On my arrival, I was mesmerised by the epic location of Brisons Veor and reflecting on my week, those feelings have only grown. I am familiar with the Cornish coast, but was not prepared for the raw beauty of the peninsula. The studio really does feel perched on the very edge of our nation, if not the world, and is the ideal environment for total submersion in a project, idea or reflection.
Typically my work involves working with found materials that arrive on the tideline. Increasingly I have been reflecting on the assemblages of objects I put together and how they become evocative signifiers for my own tastes, experiences and memories. We are all collectors to a greater or lesser extent, and the unspoken curatorial decisions made throughout life reveal much about a person’s taste, sentimentality and class. It is this bond with objects I have increasingly been returning to, in particular the very personal relationship we can enjoy with a commodity, set against the dispassionate backdrop of global trade.
Thinking about this part of my creative process during the week, I began to notice the large number of container ships and tankers ghosting along the horizon, on a shipping route up to Liverpool, Ireland and beyond. In the UK at least, almost everything we own has, at some point, spent time aboard a ship. Articles crammed into containers alongside identical versions of themselves embark on a global journey. I began to view the innocuous steel-clad containers as slow-transiting vitrines of our time, holding the would-be relics of the future. The unique aspect of Brisons Veor enabled me to watch these huge ships silently moving across the horizon and consider how I may incorporate this largely unseen element of industry into my creative practice.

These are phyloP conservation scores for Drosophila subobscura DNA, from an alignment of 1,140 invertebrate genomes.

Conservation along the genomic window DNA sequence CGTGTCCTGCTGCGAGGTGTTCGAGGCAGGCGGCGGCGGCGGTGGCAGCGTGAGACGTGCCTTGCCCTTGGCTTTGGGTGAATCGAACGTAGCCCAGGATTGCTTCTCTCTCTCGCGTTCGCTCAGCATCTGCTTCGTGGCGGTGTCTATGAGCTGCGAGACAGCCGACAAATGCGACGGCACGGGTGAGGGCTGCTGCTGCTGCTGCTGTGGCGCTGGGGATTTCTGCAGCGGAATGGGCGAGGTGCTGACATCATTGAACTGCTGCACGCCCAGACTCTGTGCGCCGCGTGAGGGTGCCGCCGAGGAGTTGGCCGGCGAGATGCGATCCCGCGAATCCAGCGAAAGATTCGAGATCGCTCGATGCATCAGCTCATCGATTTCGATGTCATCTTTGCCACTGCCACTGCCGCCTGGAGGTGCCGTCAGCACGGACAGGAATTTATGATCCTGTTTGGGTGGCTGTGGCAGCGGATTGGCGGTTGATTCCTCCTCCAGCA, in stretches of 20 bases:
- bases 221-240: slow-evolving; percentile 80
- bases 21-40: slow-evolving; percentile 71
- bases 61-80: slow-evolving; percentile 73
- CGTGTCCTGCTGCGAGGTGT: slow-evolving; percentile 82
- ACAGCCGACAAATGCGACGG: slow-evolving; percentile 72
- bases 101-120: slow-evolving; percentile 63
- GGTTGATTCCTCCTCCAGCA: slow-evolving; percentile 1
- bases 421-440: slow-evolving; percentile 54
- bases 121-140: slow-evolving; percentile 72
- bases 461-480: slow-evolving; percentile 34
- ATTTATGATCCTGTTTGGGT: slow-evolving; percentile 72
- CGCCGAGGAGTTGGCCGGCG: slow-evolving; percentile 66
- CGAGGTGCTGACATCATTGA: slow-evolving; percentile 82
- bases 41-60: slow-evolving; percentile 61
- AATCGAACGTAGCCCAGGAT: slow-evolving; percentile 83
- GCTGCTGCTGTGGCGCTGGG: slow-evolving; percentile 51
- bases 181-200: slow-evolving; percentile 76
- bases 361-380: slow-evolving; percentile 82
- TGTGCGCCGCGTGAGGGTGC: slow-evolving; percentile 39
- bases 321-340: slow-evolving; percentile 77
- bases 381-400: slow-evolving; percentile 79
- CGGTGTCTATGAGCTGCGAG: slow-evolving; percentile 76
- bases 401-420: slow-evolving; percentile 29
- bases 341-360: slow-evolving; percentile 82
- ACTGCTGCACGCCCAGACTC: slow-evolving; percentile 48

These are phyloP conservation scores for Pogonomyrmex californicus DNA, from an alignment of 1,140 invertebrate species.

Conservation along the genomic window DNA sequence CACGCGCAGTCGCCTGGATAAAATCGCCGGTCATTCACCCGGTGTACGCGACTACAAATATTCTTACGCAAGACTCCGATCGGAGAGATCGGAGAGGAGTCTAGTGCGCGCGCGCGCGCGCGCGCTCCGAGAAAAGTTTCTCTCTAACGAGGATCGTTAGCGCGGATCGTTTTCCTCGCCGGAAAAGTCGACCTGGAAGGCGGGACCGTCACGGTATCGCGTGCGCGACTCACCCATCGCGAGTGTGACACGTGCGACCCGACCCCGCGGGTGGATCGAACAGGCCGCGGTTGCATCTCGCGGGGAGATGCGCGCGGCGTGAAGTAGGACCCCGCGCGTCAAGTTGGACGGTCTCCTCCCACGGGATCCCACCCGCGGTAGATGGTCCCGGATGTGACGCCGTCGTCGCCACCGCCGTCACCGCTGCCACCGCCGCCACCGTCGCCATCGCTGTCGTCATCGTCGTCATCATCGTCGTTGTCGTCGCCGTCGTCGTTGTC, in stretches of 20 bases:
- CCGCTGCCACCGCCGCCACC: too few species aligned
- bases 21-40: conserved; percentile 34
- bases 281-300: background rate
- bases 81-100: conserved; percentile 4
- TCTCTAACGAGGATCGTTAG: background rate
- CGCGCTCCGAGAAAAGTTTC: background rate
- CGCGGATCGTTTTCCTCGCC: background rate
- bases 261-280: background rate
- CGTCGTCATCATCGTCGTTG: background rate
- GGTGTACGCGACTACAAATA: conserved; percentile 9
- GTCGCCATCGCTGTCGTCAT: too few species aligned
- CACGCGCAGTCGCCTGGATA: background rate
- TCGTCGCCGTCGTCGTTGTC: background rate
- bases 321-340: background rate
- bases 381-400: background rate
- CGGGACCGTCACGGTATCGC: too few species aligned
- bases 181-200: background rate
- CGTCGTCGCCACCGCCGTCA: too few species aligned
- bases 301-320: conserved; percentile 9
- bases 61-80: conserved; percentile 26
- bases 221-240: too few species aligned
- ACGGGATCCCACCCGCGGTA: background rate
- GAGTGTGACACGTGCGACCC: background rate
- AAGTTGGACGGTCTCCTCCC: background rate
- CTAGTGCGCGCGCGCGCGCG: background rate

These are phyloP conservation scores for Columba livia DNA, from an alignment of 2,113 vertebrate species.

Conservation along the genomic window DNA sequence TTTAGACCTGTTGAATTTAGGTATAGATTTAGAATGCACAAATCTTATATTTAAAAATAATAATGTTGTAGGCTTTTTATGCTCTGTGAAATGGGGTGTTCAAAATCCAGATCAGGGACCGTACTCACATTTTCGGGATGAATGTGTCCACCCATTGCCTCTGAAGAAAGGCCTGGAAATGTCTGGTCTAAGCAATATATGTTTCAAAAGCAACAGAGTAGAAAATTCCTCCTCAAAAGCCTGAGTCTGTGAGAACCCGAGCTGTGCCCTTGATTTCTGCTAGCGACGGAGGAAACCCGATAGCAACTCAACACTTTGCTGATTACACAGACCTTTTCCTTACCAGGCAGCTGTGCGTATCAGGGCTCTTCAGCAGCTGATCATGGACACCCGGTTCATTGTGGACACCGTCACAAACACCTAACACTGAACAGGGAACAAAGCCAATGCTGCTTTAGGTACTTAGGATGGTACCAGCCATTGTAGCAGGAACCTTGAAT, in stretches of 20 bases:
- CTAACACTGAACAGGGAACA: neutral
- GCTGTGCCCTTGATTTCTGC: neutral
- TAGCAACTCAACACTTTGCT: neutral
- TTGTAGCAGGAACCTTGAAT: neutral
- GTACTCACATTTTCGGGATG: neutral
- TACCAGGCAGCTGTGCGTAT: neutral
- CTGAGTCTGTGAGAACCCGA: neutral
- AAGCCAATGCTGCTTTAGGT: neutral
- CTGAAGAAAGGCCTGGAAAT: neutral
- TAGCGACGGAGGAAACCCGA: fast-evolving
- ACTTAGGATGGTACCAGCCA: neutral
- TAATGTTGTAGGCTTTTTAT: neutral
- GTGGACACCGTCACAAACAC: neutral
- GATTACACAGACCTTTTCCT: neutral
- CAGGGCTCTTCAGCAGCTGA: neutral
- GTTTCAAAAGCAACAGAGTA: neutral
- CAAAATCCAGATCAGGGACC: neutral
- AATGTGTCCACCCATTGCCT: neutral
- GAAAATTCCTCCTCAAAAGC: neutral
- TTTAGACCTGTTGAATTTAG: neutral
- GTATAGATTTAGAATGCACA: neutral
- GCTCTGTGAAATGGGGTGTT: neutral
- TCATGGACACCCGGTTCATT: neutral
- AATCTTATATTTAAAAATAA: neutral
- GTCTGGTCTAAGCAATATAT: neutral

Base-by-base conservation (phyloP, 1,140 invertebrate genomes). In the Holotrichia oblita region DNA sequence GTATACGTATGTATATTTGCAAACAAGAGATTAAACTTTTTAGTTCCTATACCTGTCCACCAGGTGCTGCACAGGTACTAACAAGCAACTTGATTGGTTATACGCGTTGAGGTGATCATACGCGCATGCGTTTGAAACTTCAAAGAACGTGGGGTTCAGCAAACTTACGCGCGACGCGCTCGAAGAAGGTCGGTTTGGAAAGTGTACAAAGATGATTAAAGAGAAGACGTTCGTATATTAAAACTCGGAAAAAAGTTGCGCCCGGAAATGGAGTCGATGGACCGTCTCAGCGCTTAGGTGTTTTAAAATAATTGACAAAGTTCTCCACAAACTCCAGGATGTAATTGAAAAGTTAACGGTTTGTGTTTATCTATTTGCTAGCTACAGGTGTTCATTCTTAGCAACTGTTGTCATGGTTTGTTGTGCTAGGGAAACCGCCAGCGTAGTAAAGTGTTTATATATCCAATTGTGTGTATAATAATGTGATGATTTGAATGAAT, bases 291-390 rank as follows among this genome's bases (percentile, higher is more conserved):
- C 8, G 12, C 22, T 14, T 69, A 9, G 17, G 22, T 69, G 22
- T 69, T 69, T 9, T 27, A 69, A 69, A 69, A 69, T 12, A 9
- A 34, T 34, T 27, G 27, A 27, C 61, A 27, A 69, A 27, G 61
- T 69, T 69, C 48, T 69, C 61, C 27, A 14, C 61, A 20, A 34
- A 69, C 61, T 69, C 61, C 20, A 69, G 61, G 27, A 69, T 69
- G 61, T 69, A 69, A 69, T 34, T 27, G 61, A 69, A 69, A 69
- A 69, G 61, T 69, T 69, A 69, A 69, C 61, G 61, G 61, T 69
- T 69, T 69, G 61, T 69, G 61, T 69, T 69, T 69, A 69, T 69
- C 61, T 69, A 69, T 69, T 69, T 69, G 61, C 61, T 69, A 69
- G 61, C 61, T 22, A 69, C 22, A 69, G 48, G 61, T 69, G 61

During the week, the sea was my metronome, as I planned my days by the tides and fully immersed myself in the area. It has been a wonder to observe the watery transience of Priest’s Cove; a submerged world, ever in flux that is both land and sea twice a day. The very force of the waves that batter the humble inlet are a constant source of inspiration. Learning to look in detail and experience a place intimately was a means of examining my own perceptions of the world and how I choose to record and display my experiences. The memory of others who made their living along this coast, and those artists who have been inspired to record their time at Brisons Veor were never far from my mind during my week.
I felt compelled to record the rugged coast, at the very frontier of our island and consider our inherited sense of place. Names and remnants imbued with histories – Carn Gloose, Gribba Point, Maen Dower, Are Point, Porth Nanven, Portheras Cove, and so many more revealed on the local map – To what or whom do these names refer? What fragment of the past do we still hang on to, echoed in our sense of place today?
Sketching with charcoal directly on the beach, or further along the coastline, I managed to produce almost fifty drawings of individually named headlands. Spirited sketches working quickly to capture the flow of the land, shape of the rocks and a loose impression of the environment enabled me to engage with the landscape in a way I have not done for some time. My sketches have become personal landmarks by which I orientate my week at Brisons Veor which I will be using to develop a new body of work and the very process of working en plein air has added much to my existentialist experience of the landscape.